Tuesday, August 16, 2005

Solitary Stories from the Road

On his flight from Miami to Madrid back at the beginning of June, my husband sat beside an eleven-year-old girl on her way from San Francisco to Alicante, Spain. The product of a divorced home, she travels from one end of our country to the far end of another every summer and every Christmas in order to spend time with her father.

On a recent trip I took to the New York area, two young brothers traveled alone on a USAir flight from Charlotte to the Big Apple. Their mother dropped them off at the gate on this end. I wonder who would pick them up at the other end.

Lance Armstrong recently won his seventh consecutive Tour de France. Although he is a member of a team, Lance had to ride every stage of that grueling bike race alone. And so did every member of his team as well as every member of every team that competed in that competition.

A few years ago, one of my dearest friends in the world spent an entire month walking from the border of France to the magnificent cathedral in the northwestern corner of Spain. El Camino de Santiago is a centuries-old pilgrimage that draws travelers from all over the world to traverse its long and lonely trek in groups, in pairs, and sometimes alone from its exhilirating start to its inevitable conclusion.

After reaching Santiago de Compostela, there was one final place to go: Finisterre. The end of the world. He and his friends climbed out onto the rocks, looked out over the Atlantic towards the Americas, gave thanks for traveling mercies, and some people threw their worn and broken boots out into the sea. One friend looked down at the water as it beat against the rocks and decided to go for a swim. Disregarding pleas to the contrary, he plunged into the frigid water, swam for a few short moments, and then disappeared from view. At the end of el camino at the end of the world, he arrived at the end of his life.

Even though it may not appear to be the case, all of these stories are all the same. All of these travelers are learning that life is a solitary journey. Parents bring children into a world where parents don’t always stay together. Children are shuttled back and forth through airports and arguments, through security checks and checkpoints of complete insecurity. Sometimes they sit next to people who care for them, look out for them, ask them questions, and tell them stories. Sometimes they sit alone on long flights, during long nights, and in long car rides where few words are spoken and no love is shared. I am deeply saddened when I think of how so many children learn so very early that this life is a solitary journey.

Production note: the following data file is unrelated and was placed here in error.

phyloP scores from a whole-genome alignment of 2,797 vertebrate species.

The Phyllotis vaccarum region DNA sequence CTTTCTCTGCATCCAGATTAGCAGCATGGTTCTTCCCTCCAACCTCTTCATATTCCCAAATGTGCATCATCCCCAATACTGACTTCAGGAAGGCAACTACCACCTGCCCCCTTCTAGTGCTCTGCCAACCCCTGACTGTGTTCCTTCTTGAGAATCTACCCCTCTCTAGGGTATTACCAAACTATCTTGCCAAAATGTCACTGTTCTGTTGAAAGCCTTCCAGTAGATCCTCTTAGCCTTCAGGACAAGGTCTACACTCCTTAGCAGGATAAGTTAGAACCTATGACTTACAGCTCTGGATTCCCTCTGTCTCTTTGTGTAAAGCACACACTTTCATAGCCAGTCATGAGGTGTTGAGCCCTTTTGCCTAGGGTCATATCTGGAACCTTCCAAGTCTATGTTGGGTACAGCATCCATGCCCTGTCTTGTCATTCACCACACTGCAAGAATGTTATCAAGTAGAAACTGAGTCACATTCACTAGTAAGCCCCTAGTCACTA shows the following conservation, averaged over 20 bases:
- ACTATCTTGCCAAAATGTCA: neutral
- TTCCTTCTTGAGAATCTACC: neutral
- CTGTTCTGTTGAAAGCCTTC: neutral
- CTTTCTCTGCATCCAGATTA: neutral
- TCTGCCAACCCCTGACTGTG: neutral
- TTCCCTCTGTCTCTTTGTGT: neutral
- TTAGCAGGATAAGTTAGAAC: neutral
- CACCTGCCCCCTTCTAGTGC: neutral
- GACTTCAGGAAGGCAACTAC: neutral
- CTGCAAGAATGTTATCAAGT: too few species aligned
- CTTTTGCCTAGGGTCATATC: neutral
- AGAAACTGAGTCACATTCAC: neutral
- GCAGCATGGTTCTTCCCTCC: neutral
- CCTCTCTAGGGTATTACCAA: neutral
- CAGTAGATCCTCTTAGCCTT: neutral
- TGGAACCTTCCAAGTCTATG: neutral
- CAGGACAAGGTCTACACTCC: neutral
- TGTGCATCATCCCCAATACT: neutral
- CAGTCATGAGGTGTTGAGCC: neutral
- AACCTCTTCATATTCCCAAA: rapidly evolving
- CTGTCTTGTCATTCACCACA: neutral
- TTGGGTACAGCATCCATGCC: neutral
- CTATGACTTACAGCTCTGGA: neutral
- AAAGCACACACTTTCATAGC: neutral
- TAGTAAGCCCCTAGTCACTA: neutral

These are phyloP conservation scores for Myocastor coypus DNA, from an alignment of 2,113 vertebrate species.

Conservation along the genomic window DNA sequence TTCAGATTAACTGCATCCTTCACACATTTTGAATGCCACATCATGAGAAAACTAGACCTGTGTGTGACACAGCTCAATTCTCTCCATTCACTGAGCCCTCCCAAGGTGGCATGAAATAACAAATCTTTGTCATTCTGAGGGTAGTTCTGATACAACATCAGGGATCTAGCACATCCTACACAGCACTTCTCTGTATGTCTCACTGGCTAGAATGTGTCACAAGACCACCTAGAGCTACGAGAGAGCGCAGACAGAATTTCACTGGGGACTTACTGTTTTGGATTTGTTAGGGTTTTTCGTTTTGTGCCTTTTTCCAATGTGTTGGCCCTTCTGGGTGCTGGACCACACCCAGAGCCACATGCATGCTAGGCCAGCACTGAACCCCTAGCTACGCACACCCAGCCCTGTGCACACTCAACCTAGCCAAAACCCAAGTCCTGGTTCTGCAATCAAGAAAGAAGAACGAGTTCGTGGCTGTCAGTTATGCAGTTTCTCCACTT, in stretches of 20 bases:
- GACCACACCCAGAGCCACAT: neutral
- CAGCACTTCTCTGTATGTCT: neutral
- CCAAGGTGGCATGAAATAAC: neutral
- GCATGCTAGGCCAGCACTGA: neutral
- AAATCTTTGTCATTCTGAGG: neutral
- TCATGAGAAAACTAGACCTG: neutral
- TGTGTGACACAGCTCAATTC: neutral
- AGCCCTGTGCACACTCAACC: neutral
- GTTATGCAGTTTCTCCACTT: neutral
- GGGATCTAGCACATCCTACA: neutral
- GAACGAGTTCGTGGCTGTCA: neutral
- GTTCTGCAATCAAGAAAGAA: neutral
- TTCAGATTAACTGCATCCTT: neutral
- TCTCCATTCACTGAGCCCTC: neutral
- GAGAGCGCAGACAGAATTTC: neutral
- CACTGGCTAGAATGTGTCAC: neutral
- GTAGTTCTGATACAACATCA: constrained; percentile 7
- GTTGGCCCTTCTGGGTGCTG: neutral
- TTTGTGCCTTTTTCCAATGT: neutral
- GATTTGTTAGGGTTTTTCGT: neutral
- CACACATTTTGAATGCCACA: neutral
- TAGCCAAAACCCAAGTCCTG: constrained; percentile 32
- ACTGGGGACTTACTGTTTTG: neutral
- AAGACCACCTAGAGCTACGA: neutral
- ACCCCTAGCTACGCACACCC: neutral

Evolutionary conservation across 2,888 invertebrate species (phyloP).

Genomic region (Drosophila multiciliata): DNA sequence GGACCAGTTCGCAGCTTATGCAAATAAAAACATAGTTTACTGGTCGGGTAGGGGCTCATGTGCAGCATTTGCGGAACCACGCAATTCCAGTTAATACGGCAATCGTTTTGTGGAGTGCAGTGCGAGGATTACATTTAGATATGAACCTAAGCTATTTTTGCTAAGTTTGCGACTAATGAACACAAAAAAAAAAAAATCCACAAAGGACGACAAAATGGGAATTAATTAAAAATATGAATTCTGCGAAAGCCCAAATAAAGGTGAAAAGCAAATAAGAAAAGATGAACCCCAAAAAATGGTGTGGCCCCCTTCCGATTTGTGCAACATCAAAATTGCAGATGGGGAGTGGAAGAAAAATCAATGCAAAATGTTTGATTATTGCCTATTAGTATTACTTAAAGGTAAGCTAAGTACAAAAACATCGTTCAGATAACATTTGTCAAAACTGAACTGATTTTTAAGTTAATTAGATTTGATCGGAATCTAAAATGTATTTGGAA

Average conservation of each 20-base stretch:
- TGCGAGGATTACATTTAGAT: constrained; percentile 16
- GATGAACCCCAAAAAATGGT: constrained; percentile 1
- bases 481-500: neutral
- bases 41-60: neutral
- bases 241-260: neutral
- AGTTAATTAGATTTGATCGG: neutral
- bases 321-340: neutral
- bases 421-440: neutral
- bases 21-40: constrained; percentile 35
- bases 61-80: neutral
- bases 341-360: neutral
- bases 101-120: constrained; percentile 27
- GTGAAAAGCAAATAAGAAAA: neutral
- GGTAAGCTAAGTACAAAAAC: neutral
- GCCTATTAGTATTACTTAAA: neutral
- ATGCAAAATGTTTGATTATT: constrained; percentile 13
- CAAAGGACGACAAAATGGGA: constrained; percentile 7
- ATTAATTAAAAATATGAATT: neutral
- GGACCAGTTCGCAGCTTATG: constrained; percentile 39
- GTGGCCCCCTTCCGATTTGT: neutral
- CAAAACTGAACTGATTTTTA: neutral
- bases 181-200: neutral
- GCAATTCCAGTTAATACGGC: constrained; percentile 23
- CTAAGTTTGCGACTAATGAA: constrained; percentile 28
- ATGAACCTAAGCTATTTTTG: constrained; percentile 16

Lance and his teammates set out every morning with a plan of attack. Who would provide protection for Lance, who would keep pursuers at a distance, and who would give up their own dreams of success – all the answers to those questions were mapped out before any of them took to the road. But each man rode on his own seat. Anyone who fell down had to pick himself up. Anyone who fell behind was left behind. Spouses, children, friends, lovers, and other loyal supporters could do nothing but watch from the sidelines, speak to their beloved on a cell phone, and wait anxiously at the finish line every evening. My husband, my children, my friends, and my co-travelers can cheer for me, protect me from some enemies, and provide succor when I am in need. But I ride this life cycle alone.

I have visited a couple of those welcome stations along el camino de Santiago in Spain. I have watched the walkers as they check in to that private suite of reflection at the end of a stage as the sun sets. Their stages are vastly different from those of the Tour de France. No one is keeping time. No cameras document the finishers. Spouses aren’t waiting with Gatorade and massage therapists. These men and women walk alone. They think. They cry and they pray. Slowly, they make their solitary way to the inevitable end of the journey.

Not long ago, I stood at Finisterre with Antonio. I looked down on those jagged rocks. I wept as I imagined him there dealig with the untimely death of his friend. I wish I could have been there to comfort my friend when he lost his friend. But like every traveler on every airplane, every bike, every car, every bus, every train, and every pair of feet, like that sweet little Spanish-American girl, those brothers on their way to New York, and Antonio, I walk my life journey alone. I travel alone. I carry my bags and my burdens alone. I think and pray and read and write alone.

Sooner or later, though, I cry out for help, yearn for companionship, and long for comfort on the road. Gratefully, my Help, my Comforter, my Companion hears me when I call, and my cry for help has never gone unanswered. But it still feels awfully lonely sometimes.

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